Fall 2019 Issue

W&M Wellness at the Forefront

The McLeod Tyler Wellness Center is making a profound impact on students

By Ashley K. Speed
Photos By David Sundberg/ESTO

For Kate Donati ’20, the McLeod Tyler Wellness Center is a place to study and meet up with her friends between classes. She says the serene atmosphere makes it unique from other spaces on William & Mary’s campus. It’s also a place that has created a fresh perspective about wellness on campus since it opened last year, she says.

“I have noticed an increase in positive attitudes toward wellness on campus since the center was built,” says Donati, who is a yoga teacher for Campus Recreation. “I think of the wellness center as a symbol of how serious the administration is about having well-rounded students — not just looking for students who want to spend 18 hours in the library. They really want to make sure that we are taking care of ourselves and taking care of each other.”

One year after opening, students say the center has left a lasting impact on campus life through services, education, programming and activities that promote a healthy lifestyle. The facility, which sits in the center of campus near the Sadler Center, houses William & Mary’s Office of Health Promotion, Counseling Center, Health Center, Campus Recreation’s wellness programming and the new Center for Mindfulness and Authentic Excellence.

“The McLeod Tyler Wellness Center is transforming the story of wellness at William & Mary,” said President Katherine Rowe. “We are one year out and already we can see it’s everything that we hoped for and so much more. Its location in the center of campus reaffirms the importance of wellness and recreation for this community.”

The wellness center was made possible by the support of the university’s administrative leadership team and the generous philanthropy of H. Elizabeth “Bee” McLeod ’83, M.B.A. ’91 and J. Goodenow “Goody” Tyler III HON ’11, who are longtime benefactors of the university. In addition to their initial gift of support of the facility, the couple recently established an endowment for wellness programs at the facility. Group health and wellness classes are now offered for free for all students at the wellness center and the Student Recreation Center. The endowment also funds professional instructors and equipment.

“Bee and Goody’s support has just meant the world to us,” says Kelly Crace, associate vice president for health and wellness.

“They have always been champions of student wellbeing, student success and holistic excellence. They have been a beacon of holistic excellence for a long time through the things that they have supported on William & Mary’s campus.”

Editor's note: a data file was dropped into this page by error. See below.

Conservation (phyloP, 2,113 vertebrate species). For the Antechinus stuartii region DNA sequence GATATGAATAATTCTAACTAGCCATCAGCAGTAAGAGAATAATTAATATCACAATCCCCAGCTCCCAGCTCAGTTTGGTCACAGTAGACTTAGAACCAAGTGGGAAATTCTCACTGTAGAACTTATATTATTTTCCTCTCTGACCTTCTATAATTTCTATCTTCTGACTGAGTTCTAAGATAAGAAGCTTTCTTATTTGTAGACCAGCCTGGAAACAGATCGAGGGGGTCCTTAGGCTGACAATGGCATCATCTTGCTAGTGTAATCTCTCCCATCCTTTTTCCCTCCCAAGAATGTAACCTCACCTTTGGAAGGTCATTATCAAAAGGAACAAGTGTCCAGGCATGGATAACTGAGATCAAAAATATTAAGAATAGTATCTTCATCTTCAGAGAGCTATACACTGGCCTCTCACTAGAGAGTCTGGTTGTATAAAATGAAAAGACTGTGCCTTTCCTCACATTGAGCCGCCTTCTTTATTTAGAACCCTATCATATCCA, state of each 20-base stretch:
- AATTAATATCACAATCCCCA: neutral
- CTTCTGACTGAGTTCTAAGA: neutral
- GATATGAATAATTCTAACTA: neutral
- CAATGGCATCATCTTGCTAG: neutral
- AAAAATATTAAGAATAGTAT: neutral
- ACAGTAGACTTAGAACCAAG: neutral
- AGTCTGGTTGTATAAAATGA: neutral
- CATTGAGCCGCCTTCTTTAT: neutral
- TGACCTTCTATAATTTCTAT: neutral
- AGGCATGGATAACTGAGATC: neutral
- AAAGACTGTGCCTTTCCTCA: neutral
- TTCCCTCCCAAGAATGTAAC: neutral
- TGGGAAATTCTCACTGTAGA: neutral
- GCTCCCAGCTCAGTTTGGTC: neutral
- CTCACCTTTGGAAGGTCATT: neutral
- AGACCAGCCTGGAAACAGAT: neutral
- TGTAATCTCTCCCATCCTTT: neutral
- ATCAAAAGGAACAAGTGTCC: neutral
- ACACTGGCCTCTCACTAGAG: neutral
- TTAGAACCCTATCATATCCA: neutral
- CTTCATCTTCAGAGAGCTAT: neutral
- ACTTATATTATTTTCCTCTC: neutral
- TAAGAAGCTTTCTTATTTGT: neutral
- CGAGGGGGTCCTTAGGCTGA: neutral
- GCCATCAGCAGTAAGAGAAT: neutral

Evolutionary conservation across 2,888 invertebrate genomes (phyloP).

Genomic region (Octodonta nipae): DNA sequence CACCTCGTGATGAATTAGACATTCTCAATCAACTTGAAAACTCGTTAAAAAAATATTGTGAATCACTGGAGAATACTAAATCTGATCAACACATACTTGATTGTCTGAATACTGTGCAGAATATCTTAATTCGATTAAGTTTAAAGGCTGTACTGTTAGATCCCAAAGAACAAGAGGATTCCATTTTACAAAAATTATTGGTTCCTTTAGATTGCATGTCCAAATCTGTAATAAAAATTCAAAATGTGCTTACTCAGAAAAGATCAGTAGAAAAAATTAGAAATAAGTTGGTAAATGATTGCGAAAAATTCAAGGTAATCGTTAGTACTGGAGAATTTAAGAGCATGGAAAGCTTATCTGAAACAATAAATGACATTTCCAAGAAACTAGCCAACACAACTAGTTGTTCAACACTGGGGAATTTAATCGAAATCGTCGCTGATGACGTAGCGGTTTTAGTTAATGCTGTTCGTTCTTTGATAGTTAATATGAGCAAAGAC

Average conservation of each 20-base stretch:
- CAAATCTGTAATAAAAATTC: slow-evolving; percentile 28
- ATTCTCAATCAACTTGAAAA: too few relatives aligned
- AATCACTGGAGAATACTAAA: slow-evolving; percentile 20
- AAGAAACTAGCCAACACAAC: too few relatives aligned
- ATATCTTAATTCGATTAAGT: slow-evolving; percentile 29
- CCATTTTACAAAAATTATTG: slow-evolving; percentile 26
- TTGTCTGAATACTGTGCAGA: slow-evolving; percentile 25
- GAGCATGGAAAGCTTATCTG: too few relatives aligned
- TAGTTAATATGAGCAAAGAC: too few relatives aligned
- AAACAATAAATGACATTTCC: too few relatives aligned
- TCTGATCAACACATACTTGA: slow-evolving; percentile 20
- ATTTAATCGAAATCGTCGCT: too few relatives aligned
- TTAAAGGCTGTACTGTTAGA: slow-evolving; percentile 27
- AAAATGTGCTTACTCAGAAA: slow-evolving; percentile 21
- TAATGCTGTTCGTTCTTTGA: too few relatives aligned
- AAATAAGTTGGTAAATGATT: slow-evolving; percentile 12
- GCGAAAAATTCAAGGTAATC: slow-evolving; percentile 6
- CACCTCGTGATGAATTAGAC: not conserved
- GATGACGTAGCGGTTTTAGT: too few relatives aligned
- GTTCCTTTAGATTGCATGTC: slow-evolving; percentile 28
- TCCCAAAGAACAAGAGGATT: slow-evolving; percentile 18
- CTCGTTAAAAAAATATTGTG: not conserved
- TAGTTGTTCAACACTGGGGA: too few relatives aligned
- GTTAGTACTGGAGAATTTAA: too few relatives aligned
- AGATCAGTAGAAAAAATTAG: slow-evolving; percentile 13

Immediate impact: Yoga classes saw an uptick in attendance this past summer now that all group fitness classes are free for students.

A Safe Zone

For many students the wellness center serves as an escape from the hustle and bustle of life on campus, a quiet place for self-reflection. While there are counseling services and medical care offered, students often sit outside in the blue lawn chairs doing homework or studying for exams. Others relax in the Zen garden.

Helen Tariku ’21, a cardio dance instructor at the recreation center, says the center has created quite a buzz among students because of its unique approach to wellness and its high visibility in the heart of campus.

“One of the reasons I decided to come to William & Mary is because I like the One Tribe, One Family aspect that we promote,” Tariku says. “I think the wellness center helps foster that sentiment because it serves as a hub for students to interact and study that is different from the usual places.”

Two-thirds of students who struggle with stress and anxiety do not seek treatment because of the stigma surrounding mental health and asking for help, according to the National Alliance on Mental Health. The wellness center is trying to change this by making total wellness the focus and putting five of the university’s wellness departments under one roof.

“This is intended to be a learning center for students to be actively engaged about what wellness looks like for them, no matter what personal or cultural lens they have of wellness,” Crace says. “Our goal is that when students come here for a specific reason like an allergy shot, they leave feeling like something bigger is going on here and they feel intrigued by it.”

Changing Perceptions

Allison Moyer ’21 is a member of the campus group HOPE, which provides health and wellness education to students. The group holds their meetings at the wellness center.

“As a student involved in health education, it’s really nice to have a resource like the wellness center to point students to for services,” Moyer says. “It’s a place you can go get medicine or to have a doctor look at your sore throat, but it’s also a place where you can get a massage, or take a yoga or tai chi class. You may be there for one thing, but you get exposure to all these other services because it’s all housed in one location.”

Donati says the center’s impact on her life will last beyond graduation.

“The building itself is a wonderful thing to have on campus, but the whole perspective that the wellness center brings has made the greatest impact on my life,” Donati says. “I plan to focus on my own wellness in the future. As opposed to just thinking that I have to work, work, work to get the career that I want, I know that I have to include wellness in my plan in order to build a life that I love.”